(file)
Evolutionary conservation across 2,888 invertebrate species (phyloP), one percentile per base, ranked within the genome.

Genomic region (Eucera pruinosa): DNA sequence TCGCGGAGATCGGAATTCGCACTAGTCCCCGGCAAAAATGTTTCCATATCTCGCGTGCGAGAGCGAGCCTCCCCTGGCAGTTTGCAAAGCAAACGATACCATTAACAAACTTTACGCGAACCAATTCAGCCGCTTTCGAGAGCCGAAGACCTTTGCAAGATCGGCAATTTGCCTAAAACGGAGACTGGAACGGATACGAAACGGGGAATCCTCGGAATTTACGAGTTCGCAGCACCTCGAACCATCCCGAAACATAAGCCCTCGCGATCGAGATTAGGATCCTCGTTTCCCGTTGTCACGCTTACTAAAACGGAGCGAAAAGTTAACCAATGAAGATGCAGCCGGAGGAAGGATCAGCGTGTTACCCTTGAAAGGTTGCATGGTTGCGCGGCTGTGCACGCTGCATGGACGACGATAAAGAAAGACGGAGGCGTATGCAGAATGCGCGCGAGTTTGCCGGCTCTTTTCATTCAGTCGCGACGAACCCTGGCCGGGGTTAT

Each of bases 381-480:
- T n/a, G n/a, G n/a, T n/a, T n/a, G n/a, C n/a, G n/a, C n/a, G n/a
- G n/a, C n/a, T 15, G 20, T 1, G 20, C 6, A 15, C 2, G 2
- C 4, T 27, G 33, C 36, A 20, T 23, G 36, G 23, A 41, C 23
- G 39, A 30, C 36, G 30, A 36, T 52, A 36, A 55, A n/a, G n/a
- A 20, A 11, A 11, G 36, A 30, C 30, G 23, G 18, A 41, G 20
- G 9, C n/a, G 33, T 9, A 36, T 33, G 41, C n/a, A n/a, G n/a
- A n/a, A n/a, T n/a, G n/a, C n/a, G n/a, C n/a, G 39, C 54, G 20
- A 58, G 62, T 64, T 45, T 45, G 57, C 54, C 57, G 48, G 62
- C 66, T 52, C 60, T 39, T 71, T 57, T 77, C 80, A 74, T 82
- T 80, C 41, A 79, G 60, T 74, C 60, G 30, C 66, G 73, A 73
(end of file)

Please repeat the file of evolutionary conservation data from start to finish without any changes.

Evolutionary conservation across 2,888 invertebrate species (phyloP), one percentile per base, ranked within the genome.

Genomic region (Eucera pruinosa): DNA sequence TCGCGGAGATCGGAATTCGCACTAGTCCCCGGCAAAAATGTTTCCATATCTCGCGTGCGAGAGCGAGCCTCCCCTGGCAGTTTGCAAAGCAAACGATACCATTAACAAACTTTACGCGAACCAATTCAGCCGCTTTCGAGAGCCGAAGACCTTTGCAAGATCGGCAATTTGCCTAAAACGGAGACTGGAACGGATACGAAACGGGGAATCCTCGGAATTTACGAGTTCGCAGCACCTCGAACCATCCCGAAACATAAGCCCTCGCGATCGAGATTAGGATCCTCGTTTCCCGTTGTCACGCTTACTAAAACGGAGCGAAAAGTTAACCAATGAAGATGCAGCCGGAGGAAGGATCAGCGTGTTACCCTTGAAAGGTTGCATGGTTGCGCGGCTGTGCACGCTGCATGGACGACGATAAAGAAAGACGGAGGCGTATGCAGAATGCGCGCGAGTTTGCCGGCTCTTTTCATTCAGTCGCGACGAACCCTGGCCGGGGTTAT

Each of bases 381-480:
- T n/a, G n/a, G n/a, T n/a, T n/a, G n/a, C n/a, G n/a, C n/a, G n/a
- G n/a, C n/a, T 15, G 20, T 1, G 20, C 6, A 15, C 2, G 2
- C 4, T 27, G 33, C 36, A 20, T 23, G 36, G 23, A 41, C 23
- G 39, A 30, C 36, G 30, A 36, T 52, A 36, A 55, A n/a, G n/a
- A 20, A 11, A 11, G 36, A 30, C 30, G 23, G 18, A 41, G 20
- G 9, C n/a, G 33, T 9, A 36, T 33, G 41, C n/a, A n/a, G n/a
- A n/a, A n/a, T n/a, G n/a, C n/a, G n/a, C n/a, G 39, C 54, G 20
- A 58, G 62, T 64, T 45, T 45, G 57, C 54, C 57, G 48, G 62
- C 66, T 52, C 60, T 39, T 71, T 57, T 77, C 80, A 74, T 82
- T 80, C 41, A 79, G 60, T 74, C 60, G 30, C 66, G 73, A 73